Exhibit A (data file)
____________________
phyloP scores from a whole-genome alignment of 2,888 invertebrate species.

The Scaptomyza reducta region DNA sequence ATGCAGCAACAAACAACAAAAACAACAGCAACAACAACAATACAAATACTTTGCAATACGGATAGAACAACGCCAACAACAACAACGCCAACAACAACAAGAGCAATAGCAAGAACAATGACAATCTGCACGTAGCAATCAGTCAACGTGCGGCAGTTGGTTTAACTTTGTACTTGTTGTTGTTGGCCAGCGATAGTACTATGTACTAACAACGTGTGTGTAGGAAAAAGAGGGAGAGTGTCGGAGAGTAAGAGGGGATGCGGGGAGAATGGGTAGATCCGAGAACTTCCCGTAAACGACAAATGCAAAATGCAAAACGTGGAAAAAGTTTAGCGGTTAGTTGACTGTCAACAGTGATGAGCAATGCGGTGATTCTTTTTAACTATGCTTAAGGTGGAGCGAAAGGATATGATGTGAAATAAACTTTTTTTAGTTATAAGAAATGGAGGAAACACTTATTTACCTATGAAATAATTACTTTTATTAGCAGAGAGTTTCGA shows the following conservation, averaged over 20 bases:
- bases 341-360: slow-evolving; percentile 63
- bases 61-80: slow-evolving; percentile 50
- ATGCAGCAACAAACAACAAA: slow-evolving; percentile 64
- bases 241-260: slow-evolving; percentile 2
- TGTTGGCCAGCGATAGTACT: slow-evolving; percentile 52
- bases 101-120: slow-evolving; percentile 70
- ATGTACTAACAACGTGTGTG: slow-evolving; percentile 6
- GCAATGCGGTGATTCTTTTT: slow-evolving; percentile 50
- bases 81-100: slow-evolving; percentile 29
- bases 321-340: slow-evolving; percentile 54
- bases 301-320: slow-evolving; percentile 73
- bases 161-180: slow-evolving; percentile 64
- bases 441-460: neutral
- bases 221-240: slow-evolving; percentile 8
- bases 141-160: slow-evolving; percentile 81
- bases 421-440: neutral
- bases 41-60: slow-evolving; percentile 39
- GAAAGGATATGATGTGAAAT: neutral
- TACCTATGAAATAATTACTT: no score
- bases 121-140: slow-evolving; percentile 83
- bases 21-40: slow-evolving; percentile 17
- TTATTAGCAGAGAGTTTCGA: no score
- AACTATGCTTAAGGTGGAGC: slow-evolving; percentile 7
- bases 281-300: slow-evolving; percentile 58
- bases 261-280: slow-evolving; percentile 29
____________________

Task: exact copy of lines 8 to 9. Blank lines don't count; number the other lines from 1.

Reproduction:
- bases 101-120: slow-evolving; percentile 70
- ATGTACTAACAACGTGTGTG: slow-evolving; percentile 6